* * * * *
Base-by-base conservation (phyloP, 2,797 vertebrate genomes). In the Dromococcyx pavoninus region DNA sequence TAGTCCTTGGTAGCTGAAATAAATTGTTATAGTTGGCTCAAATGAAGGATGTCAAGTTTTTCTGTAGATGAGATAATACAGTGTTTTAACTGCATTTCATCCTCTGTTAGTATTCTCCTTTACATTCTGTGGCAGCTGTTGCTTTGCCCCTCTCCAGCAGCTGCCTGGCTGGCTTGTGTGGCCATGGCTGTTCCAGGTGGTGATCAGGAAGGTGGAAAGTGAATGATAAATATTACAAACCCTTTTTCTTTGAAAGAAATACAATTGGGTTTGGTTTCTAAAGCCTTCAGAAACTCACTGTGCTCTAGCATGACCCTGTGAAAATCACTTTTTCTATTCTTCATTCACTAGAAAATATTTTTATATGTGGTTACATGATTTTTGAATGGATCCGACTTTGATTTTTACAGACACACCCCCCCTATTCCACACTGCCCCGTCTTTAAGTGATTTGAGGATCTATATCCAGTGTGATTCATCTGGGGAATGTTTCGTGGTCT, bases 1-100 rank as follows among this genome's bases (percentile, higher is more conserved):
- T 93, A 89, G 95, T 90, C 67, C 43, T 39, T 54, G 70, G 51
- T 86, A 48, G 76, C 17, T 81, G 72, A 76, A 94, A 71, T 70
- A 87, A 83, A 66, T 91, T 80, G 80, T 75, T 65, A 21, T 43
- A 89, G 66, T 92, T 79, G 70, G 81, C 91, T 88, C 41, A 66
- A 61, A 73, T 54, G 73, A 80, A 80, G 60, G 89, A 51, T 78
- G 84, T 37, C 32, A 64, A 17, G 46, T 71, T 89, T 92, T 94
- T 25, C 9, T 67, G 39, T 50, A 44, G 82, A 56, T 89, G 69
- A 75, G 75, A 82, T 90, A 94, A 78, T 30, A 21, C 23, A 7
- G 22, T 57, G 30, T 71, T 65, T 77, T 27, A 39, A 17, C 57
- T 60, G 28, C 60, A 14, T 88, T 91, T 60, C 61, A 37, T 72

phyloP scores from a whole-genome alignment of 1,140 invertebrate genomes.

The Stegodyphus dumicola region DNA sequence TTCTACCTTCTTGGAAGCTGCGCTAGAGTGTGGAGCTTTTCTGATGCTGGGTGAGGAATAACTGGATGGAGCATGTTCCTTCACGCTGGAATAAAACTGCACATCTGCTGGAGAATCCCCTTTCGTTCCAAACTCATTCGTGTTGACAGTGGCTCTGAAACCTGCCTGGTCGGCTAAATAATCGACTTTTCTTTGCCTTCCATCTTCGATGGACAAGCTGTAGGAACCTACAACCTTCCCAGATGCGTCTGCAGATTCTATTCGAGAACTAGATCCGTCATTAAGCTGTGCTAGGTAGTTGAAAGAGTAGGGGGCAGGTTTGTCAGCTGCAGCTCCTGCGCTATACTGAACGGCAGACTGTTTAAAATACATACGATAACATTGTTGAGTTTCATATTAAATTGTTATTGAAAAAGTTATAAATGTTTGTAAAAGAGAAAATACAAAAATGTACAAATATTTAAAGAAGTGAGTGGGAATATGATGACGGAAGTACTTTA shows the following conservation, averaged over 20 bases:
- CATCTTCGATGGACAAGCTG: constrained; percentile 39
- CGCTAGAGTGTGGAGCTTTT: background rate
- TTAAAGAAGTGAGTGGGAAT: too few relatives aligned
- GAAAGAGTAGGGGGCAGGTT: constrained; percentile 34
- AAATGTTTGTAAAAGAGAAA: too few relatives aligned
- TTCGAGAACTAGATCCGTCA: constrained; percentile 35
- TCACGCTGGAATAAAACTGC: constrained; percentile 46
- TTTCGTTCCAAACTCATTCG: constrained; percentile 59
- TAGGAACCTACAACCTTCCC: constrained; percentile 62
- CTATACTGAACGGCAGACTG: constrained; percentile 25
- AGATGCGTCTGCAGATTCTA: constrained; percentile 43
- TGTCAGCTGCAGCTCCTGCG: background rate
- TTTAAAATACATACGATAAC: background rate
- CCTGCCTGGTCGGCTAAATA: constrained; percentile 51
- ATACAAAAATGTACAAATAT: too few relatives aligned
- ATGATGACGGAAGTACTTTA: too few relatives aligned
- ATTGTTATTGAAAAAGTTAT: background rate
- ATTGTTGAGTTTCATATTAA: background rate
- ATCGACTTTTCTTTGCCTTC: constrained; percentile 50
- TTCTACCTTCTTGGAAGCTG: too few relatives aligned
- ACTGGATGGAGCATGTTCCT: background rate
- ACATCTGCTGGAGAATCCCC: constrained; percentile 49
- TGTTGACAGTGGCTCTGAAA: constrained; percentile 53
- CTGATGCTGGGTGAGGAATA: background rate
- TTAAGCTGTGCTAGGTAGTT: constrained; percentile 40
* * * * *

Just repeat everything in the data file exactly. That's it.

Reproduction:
Base-by-base conservation (phyloP, 2,797 vertebrate genomes). In the Dromococcyx pavoninus region DNA sequence TAGTCCTTGGTAGCTGAAATAAATTGTTATAGTTGGCTCAAATGAAGGATGTCAAGTTTTTCTGTAGATGAGATAATACAGTGTTTTAACTGCATTTCATCCTCTGTTAGTATTCTCCTTTACATTCTGTGGCAGCTGTTGCTTTGCCCCTCTCCAGCAGCTGCCTGGCTGGCTTGTGTGGCCATGGCTGTTCCAGGTGGTGATCAGGAAGGTGGAAAGTGAATGATAAATATTACAAACCCTTTTTCTTTGAAAGAAATACAATTGGGTTTGGTTTCTAAAGCCTTCAGAAACTCACTGTGCTCTAGCATGACCCTGTGAAAATCACTTTTTCTATTCTTCATTCACTAGAAAATATTTTTATATGTGGTTACATGATTTTTGAATGGATCCGACTTTGATTTTTACAGACACACCCCCCCTATTCCACACTGCCCCGTCTTTAAGTGATTTGAGGATCTATATCCAGTGTGATTCATCTGGGGAATGTTTCGTGGTCT, bases 1-100 rank as follows among this genome's bases (percentile, higher is more conserved):
- T 93, A 89, G 95, T 90, C 67, C 43, T 39, T 54, G 70, G 51
- T 86, A 48, G 76, C 17, T 81, G 72, A 76, A 94, A 71, T 70
- A 87, A 83, A 66, T 91, T 80, G 80, T 75, T 65, A 21, T 43
- A 89, G 66, T 92, T 79, G 70, G 81, C 91, T 88, C 41, A 66
- A 61, A 73, T 54, G 73, A 80, A 80, G 60, G 89, A 51, T 78
- G 84, T 37, C 32, A 64, A 17, G 46, T 71, T 89, T 92, T 94
- T 25, C 9, T 67, G 39, T 50, A 44, G 82, A 56, T 89, G 69
- A 75, G 75, A 82, T 90, A 94, A 78, T 30, A 21, C 23, A 7
- G 22, T 57, G 30, T 71, T 65, T 77, T 27, A 39, A 17, C 57
- T 60, G 28, C 60, A 14, T 88, T 91, T 60, C 61, A 37, T 72

phyloP scores from a whole-genome alignment of 1,140 invertebrate genomes.

The Stegodyphus dumicola region DNA sequence TTCTACCTTCTTGGAAGCTGCGCTAGAGTGTGGAGCTTTTCTGATGCTGGGTGAGGAATAACTGGATGGAGCATGTTCCTTCACGCTGGAATAAAACTGCACATCTGCTGGAGAATCCCCTTTCGTTCCAAACTCATTCGTGTTGACAGTGGCTCTGAAACCTGCCTGGTCGGCTAAATAATCGACTTTTCTTTGCCTTCCATCTTCGATGGACAAGCTGTAGGAACCTACAACCTTCCCAGATGCGTCTGCAGATTCTATTCGAGAACTAGATCCGTCATTAAGCTGTGCTAGGTAGTTGAAAGAGTAGGGGGCAGGTTTGTCAGCTGCAGCTCCTGCGCTATACTGAACGGCAGACTGTTTAAAATACATACGATAACATTGTTGAGTTTCATATTAAATTGTTATTGAAAAAGTTATAAATGTTTGTAAAAGAGAAAATACAAAAATGTACAAATATTTAAAGAAGTGAGTGGGAATATGATGACGGAAGTACTTTA shows the following conservation, averaged over 20 bases:
- CATCTTCGATGGACAAGCTG: constrained; percentile 39
- CGCTAGAGTGTGGAGCTTTT: background rate
- TTAAAGAAGTGAGTGGGAAT: too few relatives aligned
- GAAAGAGTAGGGGGCAGGTT: constrained; percentile 34
- AAATGTTTGTAAAAGAGAAA: too few relatives aligned
- TTCGAGAACTAGATCCGTCA: constrained; percentile 35
- TCACGCTGGAATAAAACTGC: constrained; percentile 46
- TTTCGTTCCAAACTCATTCG: constrained; percentile 59
- TAGGAACCTACAACCTTCCC: constrained; percentile 62
- CTATACTGAACGGCAGACTG: constrained; percentile 25
- AGATGCGTCTGCAGATTCTA: constrained; percentile 43
- TGTCAGCTGCAGCTCCTGCG: background rate
- TTTAAAATACATACGATAAC: background rate
- CCTGCCTGGTCGGCTAAATA: constrained; percentile 51
- ATACAAAAATGTACAAATAT: too few relatives aligned
- ATGATGACGGAAGTACTTTA: too few relatives aligned
- ATTGTTATTGAAAAAGTTAT: background rate
- ATTGTTGAGTTTCATATTAA: background rate
- ATCGACTTTTCTTTGCCTTC: constrained; percentile 50
- TTCTACCTTCTTGGAAGCTG: too few relatives aligned
- ACTGGATGGAGCATGTTCCT: background rate
- ACATCTGCTGGAGAATCCCC: constrained; percentile 49
- TGTTGACAGTGGCTCTGAAA: constrained; percentile 53
- CTGATGCTGGGTGAGGAATA: background rate
- TTAAGCTGTGCTAGGTAGTT: constrained; percentile 40